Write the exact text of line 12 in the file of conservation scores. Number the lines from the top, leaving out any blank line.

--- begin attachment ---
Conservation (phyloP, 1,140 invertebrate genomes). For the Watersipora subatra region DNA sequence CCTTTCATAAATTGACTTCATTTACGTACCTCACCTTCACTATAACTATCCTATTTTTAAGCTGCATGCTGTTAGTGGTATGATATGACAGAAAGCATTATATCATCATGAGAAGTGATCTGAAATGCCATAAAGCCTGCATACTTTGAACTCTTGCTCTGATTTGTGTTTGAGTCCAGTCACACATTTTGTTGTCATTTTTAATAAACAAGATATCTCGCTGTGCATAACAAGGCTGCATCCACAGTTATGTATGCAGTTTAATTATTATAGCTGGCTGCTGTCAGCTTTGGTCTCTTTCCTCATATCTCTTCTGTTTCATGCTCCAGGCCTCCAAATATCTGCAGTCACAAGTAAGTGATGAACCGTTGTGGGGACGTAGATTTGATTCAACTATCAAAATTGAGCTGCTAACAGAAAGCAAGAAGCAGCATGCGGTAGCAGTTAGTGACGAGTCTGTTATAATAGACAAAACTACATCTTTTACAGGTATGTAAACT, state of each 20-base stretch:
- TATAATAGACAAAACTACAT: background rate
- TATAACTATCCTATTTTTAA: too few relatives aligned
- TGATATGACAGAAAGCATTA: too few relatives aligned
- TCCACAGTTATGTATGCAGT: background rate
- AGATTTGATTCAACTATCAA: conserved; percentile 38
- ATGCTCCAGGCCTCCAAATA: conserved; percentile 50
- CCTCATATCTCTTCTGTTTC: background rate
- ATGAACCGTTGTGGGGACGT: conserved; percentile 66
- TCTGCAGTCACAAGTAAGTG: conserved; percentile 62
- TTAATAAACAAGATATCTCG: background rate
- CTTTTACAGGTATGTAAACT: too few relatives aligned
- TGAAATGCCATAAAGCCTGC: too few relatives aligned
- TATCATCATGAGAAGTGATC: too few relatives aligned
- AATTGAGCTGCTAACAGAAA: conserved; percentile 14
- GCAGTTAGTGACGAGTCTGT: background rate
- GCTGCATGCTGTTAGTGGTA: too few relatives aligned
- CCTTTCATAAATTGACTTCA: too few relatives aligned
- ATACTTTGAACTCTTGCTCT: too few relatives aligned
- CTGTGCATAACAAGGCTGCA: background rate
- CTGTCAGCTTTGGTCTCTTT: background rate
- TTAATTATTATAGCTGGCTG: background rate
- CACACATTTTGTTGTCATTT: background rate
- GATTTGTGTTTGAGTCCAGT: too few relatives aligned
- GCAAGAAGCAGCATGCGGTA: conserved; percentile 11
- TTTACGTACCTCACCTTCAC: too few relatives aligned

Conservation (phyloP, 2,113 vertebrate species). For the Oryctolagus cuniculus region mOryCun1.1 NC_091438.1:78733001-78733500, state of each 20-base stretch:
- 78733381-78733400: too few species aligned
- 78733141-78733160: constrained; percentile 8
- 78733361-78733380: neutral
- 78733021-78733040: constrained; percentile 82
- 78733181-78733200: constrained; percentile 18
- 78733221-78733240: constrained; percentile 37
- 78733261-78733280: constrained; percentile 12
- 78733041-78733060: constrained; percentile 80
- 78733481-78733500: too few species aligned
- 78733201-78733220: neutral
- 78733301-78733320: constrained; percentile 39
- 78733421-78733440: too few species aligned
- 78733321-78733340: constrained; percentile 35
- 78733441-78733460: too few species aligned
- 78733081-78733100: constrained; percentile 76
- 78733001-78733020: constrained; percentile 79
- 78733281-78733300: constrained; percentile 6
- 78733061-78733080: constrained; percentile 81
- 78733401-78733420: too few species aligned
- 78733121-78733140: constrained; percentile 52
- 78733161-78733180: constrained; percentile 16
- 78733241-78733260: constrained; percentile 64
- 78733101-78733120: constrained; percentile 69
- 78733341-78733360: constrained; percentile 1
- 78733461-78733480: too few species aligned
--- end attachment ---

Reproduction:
- CTTTTACAGGTATGTAAACT: too few relatives aligned